"The kind of data we're getting from Hinode is just what we need to sort out how flares work," says Davis. "All we need now is some more explosions."

Hinode is a joint mission of the Japan Aerospace Exploration Agency (JAXA), the National Astronomical Observatory of Japan (NAOJ), the National Aeronautics and Space Administration (NASA) and the Particle Physics and Astronomy Research Council (PPARC). The Marshall Space Flight Center managed the NASA instrument component integration for NASA Headquarters, is managing the science operations for NASA and is also supporting science operations in Japan.

Source: by Dr. Tony Phillips, Science@NASA

Explore further: POLARBEAR detects curls in the universe's oldest light

add to favorites email to friend print save as pdf

Related Stories

NASA rocket has six minutes to study solar heating

Sep 30, 2014

(Phys.org) —On Sept. 30, 2014, a sounding rocket will fly up into the sky – past Earth's atmosphere that obscures certain wavelengths of light from the sun—for a 15-minute journey to study what heats ...

Solar tsunami used to measure Sun's magnetic field

Jul 11, 2013

(Phys.org) —A solar tsunami observed by NASA's Solar Dynamics Observatory (SDO) and the Japanese Hinode spacecraft has been used to provide the first accurate estimates of the Sun's magnetic field.

Hinode to support ground-based eclipse observations

Nov 13, 2012

(Phys.org)—On Nov. 13, 2012, certain parts of Earth will experience a total solar eclipse, which, like all eclipses, will only be visible when you are aligned in a straight line with the moon and the sun. ...

Scientists Explore the Mystery of Active Region Outflows

Jun 25, 2010

(PhysOrg.com) -- The Japanese Hinode spacecraft that launched in September 2006 contains the Extreme-ultraviolet Imaging Spectrometer (EIS), which provides measurements of properties of the solar corona such ...

Our Sun: A Little Slow On the Uptake for Cycle 24

Apr 27, 2009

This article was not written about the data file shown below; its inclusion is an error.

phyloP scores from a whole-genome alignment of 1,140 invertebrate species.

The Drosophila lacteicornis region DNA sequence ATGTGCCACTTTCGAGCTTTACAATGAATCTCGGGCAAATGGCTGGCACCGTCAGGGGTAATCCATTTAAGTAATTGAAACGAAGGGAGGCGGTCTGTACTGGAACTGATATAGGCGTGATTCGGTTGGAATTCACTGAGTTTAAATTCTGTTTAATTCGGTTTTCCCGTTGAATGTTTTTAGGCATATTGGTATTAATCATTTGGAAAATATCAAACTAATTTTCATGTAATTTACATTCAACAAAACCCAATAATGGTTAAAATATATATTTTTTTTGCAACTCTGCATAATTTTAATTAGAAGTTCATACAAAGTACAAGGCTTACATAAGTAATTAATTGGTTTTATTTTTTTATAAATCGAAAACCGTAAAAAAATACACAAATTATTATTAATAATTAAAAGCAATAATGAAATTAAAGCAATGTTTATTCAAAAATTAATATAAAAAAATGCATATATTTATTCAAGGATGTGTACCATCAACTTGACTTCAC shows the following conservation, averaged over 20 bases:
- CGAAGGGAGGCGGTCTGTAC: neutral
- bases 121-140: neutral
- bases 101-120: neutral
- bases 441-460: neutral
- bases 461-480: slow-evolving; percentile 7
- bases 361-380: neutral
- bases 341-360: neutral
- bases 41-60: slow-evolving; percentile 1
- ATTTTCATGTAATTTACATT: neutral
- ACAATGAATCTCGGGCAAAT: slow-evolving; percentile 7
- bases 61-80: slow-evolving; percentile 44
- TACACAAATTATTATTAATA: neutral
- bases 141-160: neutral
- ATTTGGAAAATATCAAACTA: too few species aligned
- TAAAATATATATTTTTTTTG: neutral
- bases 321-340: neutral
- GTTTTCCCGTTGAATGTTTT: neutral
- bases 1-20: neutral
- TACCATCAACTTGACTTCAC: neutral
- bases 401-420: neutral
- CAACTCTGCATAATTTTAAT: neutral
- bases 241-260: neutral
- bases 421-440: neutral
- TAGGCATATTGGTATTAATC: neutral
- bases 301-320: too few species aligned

A very recent article carried by the BBC called, 'Quiet Sun Baffling Astronomers' sent me in a twitter of research activity. The BBC article's head notes include "The Sun is the Dimmest It Has Been for Nearly ...

Recommended for you

Big black holes can block new stars

3 hours ago

Massive black holes spewing out radio-frequency-emitting particles at near-light speed can block formation of new stars in aging galaxies, a study has found.

POLARBEAR seeks cosmic answers in microwave polarization

3 hours ago

An international team of physicists has measured a subtle characteristic in the polarization of the cosmic microwave background radiation that will allow them to map the large-scale structure of the universe, ...

New radio telescope ready to probe

6 hours ago

Whirring back and forth on a turning turret, the white, 40-foot dish evokes the aura of movies such as "Golden Eye" or "Contact," but the University of Arizona team of scientists and engineers that commissioned ...

Exomoons Could Be Abundant Sources Of Habitability

Oct 20, 2014

With about 4,000 planet candidates from the Kepler Space Telescope data to analyze so far, astronomers are busy trying to figure out questions about habitability. What size planet could host life? How far ...

Partial solar eclipse over the U.S. on Thursday, Oct. 23

Oct 17, 2014

People in most of the continental United States will be in the shadow of the Moon on Thursday afternoon, Oct. 23, as a partial solar eclipse sweeps across the Earth. For people looking through sun-safe filters, from Los Angeles, ...

User comments : 0